0690860 Manitoba Ltd. v. Country West Construction, 2009 BCCA 535, at paras. 27-28, sets out the four elements that need to be considered on a motion to dismiss. They are:
a) Has there been inordinate delay in the prosecution of the matter?;
b) If there has been inordinate delay, is it excusable in the circumstances?;
c) Has the delay caused serious prejudice and, if so, does it create a substantial risk that a fair trial is not possible?; and
d) Whether, on balance, justice requires that the action be dismissed.
 I turn first to whether there has been inordinate delay. Some key dates in the litigation are:
a) March 25, 2011, the action was commenced;
b) July 7, 2011, the notice of civil claim was amended;
c) June 5, 2012, the notice of civil claim was further amended;
d) From approximately June of 2013 until November of 2014, there were no steps taken in the action;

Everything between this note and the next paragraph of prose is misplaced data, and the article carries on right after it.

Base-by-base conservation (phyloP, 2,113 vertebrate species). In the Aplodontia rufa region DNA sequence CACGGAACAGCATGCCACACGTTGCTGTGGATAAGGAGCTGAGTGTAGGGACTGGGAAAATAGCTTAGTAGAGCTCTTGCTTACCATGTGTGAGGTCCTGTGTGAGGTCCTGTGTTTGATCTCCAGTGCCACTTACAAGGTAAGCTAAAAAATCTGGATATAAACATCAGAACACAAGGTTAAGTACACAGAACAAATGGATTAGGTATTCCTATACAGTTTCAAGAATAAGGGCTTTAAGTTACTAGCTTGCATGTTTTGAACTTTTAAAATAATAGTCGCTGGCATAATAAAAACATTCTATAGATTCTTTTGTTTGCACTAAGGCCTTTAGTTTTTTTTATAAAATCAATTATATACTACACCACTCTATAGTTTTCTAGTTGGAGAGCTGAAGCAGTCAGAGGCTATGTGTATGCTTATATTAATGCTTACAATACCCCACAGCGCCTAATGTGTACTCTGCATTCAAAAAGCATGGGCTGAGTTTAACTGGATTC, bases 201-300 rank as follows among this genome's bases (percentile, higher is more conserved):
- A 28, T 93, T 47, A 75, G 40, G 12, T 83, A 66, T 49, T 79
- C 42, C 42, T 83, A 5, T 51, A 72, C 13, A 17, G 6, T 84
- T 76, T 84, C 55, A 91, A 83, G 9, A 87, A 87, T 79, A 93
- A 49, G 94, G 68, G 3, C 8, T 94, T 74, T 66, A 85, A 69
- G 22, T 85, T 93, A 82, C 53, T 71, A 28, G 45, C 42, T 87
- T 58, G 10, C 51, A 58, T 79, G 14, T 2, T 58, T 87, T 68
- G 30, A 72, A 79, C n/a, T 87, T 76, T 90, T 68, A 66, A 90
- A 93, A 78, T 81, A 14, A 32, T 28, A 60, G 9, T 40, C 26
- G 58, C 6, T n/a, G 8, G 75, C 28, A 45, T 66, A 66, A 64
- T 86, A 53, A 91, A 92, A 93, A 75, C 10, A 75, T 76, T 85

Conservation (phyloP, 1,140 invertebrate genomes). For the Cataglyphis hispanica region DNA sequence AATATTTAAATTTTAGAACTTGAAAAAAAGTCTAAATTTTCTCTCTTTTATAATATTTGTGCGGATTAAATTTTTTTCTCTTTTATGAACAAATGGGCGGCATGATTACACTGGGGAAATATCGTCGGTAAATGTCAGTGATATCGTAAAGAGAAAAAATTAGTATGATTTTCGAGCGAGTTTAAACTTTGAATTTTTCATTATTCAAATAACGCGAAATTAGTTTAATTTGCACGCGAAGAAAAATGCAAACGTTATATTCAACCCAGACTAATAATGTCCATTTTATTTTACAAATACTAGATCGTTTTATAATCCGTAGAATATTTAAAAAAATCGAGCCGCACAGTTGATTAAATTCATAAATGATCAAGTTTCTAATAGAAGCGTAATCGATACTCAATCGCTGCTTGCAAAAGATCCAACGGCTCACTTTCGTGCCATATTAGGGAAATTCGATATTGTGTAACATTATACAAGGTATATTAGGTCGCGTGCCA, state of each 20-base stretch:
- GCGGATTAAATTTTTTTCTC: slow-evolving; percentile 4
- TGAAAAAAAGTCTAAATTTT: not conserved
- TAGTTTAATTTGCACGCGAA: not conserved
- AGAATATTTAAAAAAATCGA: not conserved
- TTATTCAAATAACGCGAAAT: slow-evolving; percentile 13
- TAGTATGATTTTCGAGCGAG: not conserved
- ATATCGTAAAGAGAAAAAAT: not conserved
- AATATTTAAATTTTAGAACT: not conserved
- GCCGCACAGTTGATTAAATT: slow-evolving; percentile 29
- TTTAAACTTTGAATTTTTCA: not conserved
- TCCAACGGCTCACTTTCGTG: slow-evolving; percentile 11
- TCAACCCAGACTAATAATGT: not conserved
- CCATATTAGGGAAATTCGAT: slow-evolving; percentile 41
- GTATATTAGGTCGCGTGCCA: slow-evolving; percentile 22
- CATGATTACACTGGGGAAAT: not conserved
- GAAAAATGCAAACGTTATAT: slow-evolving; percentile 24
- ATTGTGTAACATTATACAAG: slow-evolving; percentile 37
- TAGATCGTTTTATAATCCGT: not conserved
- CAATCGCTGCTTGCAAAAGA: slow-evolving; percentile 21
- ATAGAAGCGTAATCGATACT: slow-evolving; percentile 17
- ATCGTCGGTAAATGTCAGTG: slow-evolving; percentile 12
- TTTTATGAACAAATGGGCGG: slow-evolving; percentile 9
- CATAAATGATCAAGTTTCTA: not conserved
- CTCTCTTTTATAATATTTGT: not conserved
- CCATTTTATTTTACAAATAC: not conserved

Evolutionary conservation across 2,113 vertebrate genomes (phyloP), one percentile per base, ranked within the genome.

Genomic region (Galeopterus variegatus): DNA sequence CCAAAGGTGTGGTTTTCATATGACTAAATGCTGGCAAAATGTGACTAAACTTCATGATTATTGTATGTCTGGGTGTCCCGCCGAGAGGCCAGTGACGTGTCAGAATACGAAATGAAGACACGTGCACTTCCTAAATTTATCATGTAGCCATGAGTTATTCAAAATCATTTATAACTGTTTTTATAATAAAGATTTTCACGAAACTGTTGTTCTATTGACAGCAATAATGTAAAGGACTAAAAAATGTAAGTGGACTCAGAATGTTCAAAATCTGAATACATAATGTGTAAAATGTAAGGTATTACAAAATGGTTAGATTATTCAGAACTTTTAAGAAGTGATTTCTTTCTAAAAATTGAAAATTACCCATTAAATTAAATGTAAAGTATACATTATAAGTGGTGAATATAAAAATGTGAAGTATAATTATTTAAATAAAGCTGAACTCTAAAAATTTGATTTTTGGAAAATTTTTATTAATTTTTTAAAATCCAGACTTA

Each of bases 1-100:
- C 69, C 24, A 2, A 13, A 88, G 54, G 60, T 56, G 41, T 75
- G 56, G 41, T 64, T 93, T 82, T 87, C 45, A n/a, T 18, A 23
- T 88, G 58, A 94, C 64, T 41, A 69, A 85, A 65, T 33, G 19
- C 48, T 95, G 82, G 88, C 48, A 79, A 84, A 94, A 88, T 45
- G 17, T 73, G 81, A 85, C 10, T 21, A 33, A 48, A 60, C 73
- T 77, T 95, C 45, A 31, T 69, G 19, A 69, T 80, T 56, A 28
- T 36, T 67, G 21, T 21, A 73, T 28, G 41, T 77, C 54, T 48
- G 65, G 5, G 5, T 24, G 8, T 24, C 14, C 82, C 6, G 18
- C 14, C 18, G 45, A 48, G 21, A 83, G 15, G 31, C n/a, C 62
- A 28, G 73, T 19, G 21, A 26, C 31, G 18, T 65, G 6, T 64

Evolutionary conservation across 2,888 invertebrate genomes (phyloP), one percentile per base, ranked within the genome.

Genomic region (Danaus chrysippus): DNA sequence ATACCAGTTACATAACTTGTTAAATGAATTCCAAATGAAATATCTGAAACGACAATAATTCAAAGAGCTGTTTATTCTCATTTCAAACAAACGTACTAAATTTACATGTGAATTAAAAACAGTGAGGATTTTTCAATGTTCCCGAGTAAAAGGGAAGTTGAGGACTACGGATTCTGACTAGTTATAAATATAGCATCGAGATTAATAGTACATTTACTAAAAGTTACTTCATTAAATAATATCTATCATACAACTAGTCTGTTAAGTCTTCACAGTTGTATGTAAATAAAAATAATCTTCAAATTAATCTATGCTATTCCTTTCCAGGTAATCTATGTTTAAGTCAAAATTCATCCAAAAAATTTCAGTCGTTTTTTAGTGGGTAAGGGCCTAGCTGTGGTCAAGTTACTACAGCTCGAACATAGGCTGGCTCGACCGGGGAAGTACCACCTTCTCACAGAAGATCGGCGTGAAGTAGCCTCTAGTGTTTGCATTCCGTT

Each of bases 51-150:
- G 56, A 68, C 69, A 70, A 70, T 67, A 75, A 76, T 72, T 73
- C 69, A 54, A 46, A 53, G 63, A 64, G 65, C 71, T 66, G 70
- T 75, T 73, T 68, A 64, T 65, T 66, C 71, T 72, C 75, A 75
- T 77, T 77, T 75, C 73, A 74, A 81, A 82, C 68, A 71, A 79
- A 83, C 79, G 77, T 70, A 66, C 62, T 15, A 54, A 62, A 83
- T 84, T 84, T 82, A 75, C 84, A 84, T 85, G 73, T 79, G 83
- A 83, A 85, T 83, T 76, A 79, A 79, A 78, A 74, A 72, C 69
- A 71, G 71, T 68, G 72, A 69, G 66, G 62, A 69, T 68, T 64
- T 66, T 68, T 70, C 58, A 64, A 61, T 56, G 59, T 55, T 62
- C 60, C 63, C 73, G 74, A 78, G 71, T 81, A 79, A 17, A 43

e) November 12, 2014, the plaintiff filed a notice of intention to proceed;
f) February 20, 2017, the matter was initially supposed to go to trial, but that trial date was adjourned;
g) July 20, 2017, the date of the last communication received from Mr. Mann or his counsel by the defendant. No steps were taken in the matter until March 21, 2019 when the application to dismiss was filed;
h) April 10, 2019, a second notice of intention to proceed was filed; and
i) August 9, 2019, after the first day of the hearing of this application, a new trial date was set for January 11, 2021.
 There have been at least two extensive periods of delay. Commencing in approximately June 2013, there was a delay of approximately 15 months where nothing was done to move the matter ahead. There was a second extensive period of delay from July 20, 2017 until the filing of the application to dismiss on March 21, 2019, a delay of 20 months. Again, nothing was done during this period to move the matter ahead. The total time elapsed, from the filing of the notice of civil claim until the application to dismiss was filed, was eight years. It will be almost ten years by the time the matter goes to trial. There have been two periods, of approximately 35 months in total, where nothing was done. In my view, by any measure, this is an inordinate delay.